(Customer Relationship Management)
If you are in a business or organization in which repeat business with people who have already used your product or service is a goal of yours, this topic will help you.
Implementing a contact management program (which I use as a customer database) into my business has had an undeniable impact on our profits, customer communications, and efficiencies. Previous to using a database, my system consisted of filing receipts and entering basic information into an Excel spreadsheet – which is the least you should be doing if you are not going to use a CRM.
The benefits of using a database are as follows:
· Target market for events – I can send emails or direct mail to customers when I’ll be at an event in their area. Often it will include a promotion such as bring or mention this coupon to receive an extra 10% off your order at the event.
· Invite service call requests from customers when I know I’ll be in their area. A service call provides the opportunity to catch up with them, gauge their satisfaction of the products, and offer new or additional products.
· Query wish lists and promote sales of those items. When I visit with a prospect or customer, we make a list of all of the products they have interest in. After they finalize their order (or don’t make a purchase that visit), I enter their “wish list” into the database. When a special promotion of that product occurs, I can get in touch with the customers who showed interest in that particular product and let them know of the sale.
· Since a database comes with the ability to query, I can run a report (for example) of the top 20% (most loyal, most purchases, or highest amount purchased) and do something special for only them such as a customer appreciation day, exclusive sale offer, or a gift sent to them.
· Keeping all notes and history of communications in one place. Each time I, or one of my employees, communicate with a customer, it is listed in the system. Any one of us can access the web-based system from anywhere and see the notes on the account. This usually helps the customer feel taken care of, cared for, and that it’s a more personal experience than just being the next caller on the line.
Recommendations for Characteristics of a Database
· It has fields to keep ALL of your customers information – name, address 1, address 2, email, phone1, phone2, phone3, referred by (personal referral, event, or marketing source), type of customer (business gifts, residential, etc.), what they own, when they bought, how many times they’ve purchased, etc.
· Keeps ALL notes on them (notes you take that you think will be helpful to know in the future) – other customers they are friends with, stuff going on in their lives (weddings, births, anniversaries, etc.), things they asked you to follow up with them about, any issues they are having with their products, and their wish list.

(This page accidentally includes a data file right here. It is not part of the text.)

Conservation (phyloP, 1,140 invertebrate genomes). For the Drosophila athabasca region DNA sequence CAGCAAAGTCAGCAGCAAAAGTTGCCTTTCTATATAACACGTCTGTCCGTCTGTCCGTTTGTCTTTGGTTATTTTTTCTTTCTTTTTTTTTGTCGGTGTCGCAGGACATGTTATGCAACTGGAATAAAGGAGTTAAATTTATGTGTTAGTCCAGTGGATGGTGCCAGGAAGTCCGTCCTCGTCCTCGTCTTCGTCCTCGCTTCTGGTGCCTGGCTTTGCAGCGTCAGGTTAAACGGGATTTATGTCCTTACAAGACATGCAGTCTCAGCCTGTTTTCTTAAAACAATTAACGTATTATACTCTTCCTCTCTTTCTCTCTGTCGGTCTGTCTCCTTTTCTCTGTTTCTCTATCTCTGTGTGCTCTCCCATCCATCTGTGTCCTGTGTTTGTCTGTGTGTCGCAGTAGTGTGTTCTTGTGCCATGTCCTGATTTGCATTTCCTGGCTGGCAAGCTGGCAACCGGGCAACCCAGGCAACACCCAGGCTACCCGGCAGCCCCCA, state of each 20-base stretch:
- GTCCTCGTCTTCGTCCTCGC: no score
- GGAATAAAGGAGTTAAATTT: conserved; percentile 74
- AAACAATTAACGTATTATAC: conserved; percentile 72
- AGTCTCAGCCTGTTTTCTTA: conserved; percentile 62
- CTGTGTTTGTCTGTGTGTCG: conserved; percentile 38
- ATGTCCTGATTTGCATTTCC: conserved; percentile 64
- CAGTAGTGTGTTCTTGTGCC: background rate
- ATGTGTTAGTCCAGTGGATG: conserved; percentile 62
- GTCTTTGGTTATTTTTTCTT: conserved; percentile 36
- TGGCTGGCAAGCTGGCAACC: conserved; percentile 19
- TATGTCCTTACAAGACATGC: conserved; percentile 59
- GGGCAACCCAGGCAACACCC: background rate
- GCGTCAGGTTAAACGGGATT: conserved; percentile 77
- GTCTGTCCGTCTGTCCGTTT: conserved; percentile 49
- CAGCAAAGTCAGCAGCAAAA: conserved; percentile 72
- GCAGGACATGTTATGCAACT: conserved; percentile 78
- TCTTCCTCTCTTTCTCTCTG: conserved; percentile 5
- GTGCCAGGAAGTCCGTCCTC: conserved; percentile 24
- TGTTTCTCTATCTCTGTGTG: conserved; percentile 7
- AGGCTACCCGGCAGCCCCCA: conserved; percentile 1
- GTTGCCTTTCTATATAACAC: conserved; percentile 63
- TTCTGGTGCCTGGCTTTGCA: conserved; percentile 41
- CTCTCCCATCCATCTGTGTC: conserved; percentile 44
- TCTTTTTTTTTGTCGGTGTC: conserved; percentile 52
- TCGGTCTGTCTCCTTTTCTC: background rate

· Keeps history of your contact with them – each time we talk, email, text, etc. a note goes on their account. Any returned direct mail or address issues. Any time we are going to talk to them in the future, we can review it and be knowledgeable.
· Field for their current status – Prospect, customer, service request, etc.
· It is web-based – if you have employees, it helps for everyone to be able to access it from where they are and have the info update in real time.
· Multiple user access – if you plan to have employees helping you, this is nice to have. We can run an activity report and see what work has been done in the database filtered by employee. If they had to sign in as you, or share one sign in, that information wouldn’t not be as easy to distinguish.
· Ability to query – quick queries to find one customer and more detailed query when you want to find a group all belonging to a certain characteristic or multiple characteristics. I.e. all service requests in a particular area, all customers who made their first purchase with you at a particular event, or all customers in a given zip code or within 30 miles of a zip code. (and then the ability to export that query to a spreadsheet – which we often are sending to our printing company when they create mailings for us, or give to our employees for a project, or to create emailing lists we use for our email platform)
Having a database or CRM system is a win-win. You have a platform of organized, easily accessible information and your customers are taken care of in a personal and professional manner without having to repeat themselves when sharing important information. The only down side is the expense of having such a program, but so far, we have realized greater profits because of the system even when taking the added expense into account. *I currently use the AddressTwo platform.
Some CRM programs to check out: